Some of the best PN I enjoy is from Tasmania - the only problem is trying to find the good stuff over here! TWS does occasional help by stocking some of the Freycinet Vineyard “Second” Pinot Noir.

Their top PN is something else and was rated in the latest Langton Classifications. Surprisingly a few years ago TWS stocked vintages of this wine.

Basic Devils Corner PN is not bad and for the UK is probably one of the easiest Tasmanian PN’s to get including TWS.

However, they do on exceptional years make a premium PN from a block of vines across the road from Freycinet: Their Mount Amos. I’ve never seen it for sale in the UK and it’s pretty limited production with numbered bottles. They’ve made two vintages so far.

Just down the road from Devils Corner & Freycinet in the little settlement of Cranbrook are two stars of the East Coast PN scene - Gala Estate & Spring Vale. Gala’s Estate PN and Constable Amos PN frequently wine awards and praise from Huon Hooke etc. Unfortunately this will not reach the UK.

Spring Vale has once reached these shores and they have a nice line of older PN’s which are reaching a very good sweet point!

We visit Tasmania every year to visit my partner’s Mum, it’s now turned into a PN feast and wine shopping expedition. It’s a hard task…but someone has to do it!


I have had two excellent Mornington PNs this year - a Finisterre and a Circe. Both have had a combination of lightness, complexity and depth which I have never spent enough money on Burgundy to find. As with many premium PN sites, good value wines from there are becoming harder to find. I have also had a good NZ PN, which is the Paddy Borthwick, but my wider experience of NZ Pinot (and Syrah) has been less encouraging.


No one has yet mentioned Alsace, and pinot noir is certainly on an upward curve there. It seems to be a combination of warmer weather, and winemakers getting to grips with how to make a more Burgundian style, but there has been a clear progression over the last ten years from rather light yet often overly tannic reds to quite a good choice of high quality pinot.

Some producers have been making good examples for years: Marcel Deiss’s St Hippolyte and Burlenberg, and Paul Blanck (especially “F” from the Furstenstum) are a couple we’ve enjoyed. There’s a lot more available now, though, even from small producers such as this Christian Barthel wine which I believe @inbar enjoyed in Strasbourg.

We’ve also had some lovely pinot noir from Kuentz-Bas and Vincent Stoeffler, and Bruno Sorg make a good one too.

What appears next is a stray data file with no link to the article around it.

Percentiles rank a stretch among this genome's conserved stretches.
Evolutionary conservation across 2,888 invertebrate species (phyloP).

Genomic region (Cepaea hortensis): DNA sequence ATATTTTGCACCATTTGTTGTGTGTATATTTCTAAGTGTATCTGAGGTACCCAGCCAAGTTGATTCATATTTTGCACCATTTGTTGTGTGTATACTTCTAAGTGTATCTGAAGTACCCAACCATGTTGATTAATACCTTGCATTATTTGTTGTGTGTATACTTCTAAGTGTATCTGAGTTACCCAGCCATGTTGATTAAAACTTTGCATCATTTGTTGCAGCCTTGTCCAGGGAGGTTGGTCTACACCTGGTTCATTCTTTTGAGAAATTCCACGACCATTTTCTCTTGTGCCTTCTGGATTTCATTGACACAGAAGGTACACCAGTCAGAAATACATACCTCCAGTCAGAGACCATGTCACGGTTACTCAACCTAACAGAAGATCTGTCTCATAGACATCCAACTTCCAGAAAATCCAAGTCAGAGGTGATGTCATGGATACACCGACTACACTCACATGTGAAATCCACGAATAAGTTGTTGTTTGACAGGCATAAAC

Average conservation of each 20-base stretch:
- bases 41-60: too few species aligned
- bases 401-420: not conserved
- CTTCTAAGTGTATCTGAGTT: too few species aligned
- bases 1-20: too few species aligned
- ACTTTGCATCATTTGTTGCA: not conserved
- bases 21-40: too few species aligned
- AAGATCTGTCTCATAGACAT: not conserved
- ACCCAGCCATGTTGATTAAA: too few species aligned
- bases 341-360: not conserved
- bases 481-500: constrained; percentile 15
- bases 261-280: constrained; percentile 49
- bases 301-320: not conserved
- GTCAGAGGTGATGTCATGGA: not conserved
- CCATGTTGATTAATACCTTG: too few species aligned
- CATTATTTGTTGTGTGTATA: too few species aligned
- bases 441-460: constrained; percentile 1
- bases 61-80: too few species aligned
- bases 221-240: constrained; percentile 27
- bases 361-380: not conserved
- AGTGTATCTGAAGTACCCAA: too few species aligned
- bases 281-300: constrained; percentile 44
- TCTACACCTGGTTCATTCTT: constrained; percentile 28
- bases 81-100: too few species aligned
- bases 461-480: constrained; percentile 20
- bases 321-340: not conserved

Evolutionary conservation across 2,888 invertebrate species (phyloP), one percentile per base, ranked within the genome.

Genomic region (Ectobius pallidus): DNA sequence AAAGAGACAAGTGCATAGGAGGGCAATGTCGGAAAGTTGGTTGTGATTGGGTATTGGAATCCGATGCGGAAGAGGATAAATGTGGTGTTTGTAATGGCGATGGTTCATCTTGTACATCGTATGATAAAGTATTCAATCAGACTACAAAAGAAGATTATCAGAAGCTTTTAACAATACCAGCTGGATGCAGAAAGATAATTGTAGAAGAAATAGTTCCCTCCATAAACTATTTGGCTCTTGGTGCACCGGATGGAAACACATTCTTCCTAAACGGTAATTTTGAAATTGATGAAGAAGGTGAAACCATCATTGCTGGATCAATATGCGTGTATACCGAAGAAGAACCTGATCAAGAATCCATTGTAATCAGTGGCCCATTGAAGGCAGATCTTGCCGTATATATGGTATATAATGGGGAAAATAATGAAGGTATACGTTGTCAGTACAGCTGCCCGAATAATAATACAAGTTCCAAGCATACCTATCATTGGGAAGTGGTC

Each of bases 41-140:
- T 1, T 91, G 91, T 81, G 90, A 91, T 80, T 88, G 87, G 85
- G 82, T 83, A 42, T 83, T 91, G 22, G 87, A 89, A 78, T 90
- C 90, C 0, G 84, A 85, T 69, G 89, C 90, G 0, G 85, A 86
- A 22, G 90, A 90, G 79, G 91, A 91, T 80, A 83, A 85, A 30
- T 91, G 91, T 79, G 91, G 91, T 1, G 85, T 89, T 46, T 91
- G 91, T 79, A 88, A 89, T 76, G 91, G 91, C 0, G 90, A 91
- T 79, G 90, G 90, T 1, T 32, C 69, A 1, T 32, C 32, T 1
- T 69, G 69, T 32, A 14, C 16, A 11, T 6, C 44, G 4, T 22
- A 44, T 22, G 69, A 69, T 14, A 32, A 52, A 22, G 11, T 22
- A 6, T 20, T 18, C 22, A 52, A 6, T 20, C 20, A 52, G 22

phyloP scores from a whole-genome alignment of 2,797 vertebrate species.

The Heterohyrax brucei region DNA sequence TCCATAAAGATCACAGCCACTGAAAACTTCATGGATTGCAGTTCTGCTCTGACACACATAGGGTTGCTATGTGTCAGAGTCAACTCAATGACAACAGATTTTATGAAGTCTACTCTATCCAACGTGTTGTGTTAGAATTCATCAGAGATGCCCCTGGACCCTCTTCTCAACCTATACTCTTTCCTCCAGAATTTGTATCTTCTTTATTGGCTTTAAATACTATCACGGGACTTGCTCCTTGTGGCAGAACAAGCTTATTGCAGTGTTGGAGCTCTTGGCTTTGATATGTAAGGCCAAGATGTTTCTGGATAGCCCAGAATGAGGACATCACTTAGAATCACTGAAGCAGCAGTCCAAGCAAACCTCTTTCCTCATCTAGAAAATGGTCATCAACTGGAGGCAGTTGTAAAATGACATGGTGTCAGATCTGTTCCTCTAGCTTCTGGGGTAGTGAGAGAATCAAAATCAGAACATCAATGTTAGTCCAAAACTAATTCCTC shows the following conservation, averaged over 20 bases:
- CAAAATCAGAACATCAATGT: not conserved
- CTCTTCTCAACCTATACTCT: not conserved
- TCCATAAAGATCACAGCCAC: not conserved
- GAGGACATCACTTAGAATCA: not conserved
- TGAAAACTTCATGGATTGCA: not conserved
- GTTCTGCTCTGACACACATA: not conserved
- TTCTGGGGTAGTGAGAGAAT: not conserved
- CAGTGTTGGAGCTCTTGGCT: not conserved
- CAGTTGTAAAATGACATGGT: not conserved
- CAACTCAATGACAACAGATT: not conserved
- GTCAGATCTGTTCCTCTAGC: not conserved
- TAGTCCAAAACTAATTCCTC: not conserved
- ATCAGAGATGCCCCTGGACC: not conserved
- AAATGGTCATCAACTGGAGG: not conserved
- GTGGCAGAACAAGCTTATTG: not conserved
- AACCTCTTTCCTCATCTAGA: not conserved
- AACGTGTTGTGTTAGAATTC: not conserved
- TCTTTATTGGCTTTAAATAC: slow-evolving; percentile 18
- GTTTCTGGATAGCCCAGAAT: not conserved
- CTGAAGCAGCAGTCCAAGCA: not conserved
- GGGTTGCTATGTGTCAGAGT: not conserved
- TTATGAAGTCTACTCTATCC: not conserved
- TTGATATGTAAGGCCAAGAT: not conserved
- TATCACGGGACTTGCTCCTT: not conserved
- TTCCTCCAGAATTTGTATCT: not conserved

Indeed I did! It was a really pleasant surprise!
We also thoroughly enjoyed a 2015 Hugel Pinot Noir ‘Classic’, which reinforced the fact that Alsatian PN is getting better and better (even at an entry level wine). It was all earth and Black Forest gateaux! :heart_eyes:


I’ve not had the opportunity to taste more than a half dozen, fairly basic Burgundy’s and only 1 or 2 were notably delicious. I have enjoyed a few NZ Pinot’s with the best being from Otago, but they can be variable in quality and there’s no guarantee that the quality increases with price, in my experience.

Chile, however has proved much more interesting and while the wines may be more fruit driven, they are usually VGV. I have enjoyed these wines especially:

All show good fruit, but with the more interesting forest floor, farmyard and mocha aromas and flavours.

I too rate the Lemelson Thea’s Selection Willamette Valley Pinot Noir 2015 - delicious yet complex and not too expensive.

By interesting co-incidence, this weekend, I opened the first Crystallum from the TWS mixed case of a year or two ago. On it’s first day, I was struck by the near orange rim of the poured wine, which is also really pale, even more so than German Pinot’s I have tried.

There was some strawberry fruit, good acidity and an interesting, complex aroma and taste; not so much farmyard or forest floor, but unmistakenly PN. Yesterday, the nose had morphed into really tertiary characteristics, predominantly a mellow coffee aroma which persists in my memory even now. Without the alcohol, it could easily have been a latte that I was smelling - an amazing wine experience! Really looking forward to the rest of the case :grin:


I am with you on the Wassmer.

N Italy have a couple of interesting ones too. Also agree with bottom end NZ. Better at the £20-30 ish level, but you can still just about get reasonable burgundy for that. Chilean, I kind of agree, it just doesn’t taste right. SA - not had one I like yet and have had a few. Prefer Oregon/Washington.

Alternative for me is Greek from Thymiopoulos. It may not be Pinot Noir, but it’s very close, and better than most.


Looking forward to trying this now. Thanks for the note.


Totally agree about the Thymiopoulos. And yes, I do think the best value to find a good value Burgundy “substitute” is not to buy Pinot at all - think Xinomavro, Ribeira Sacra Mencia or perhaps best of all Cerasuolo di Vittoria. Maybe also mountain Nebbiolo or Nerello Mascalese, but value starting to be an issue there too.


I only have one of the six bottles of the mixed case left…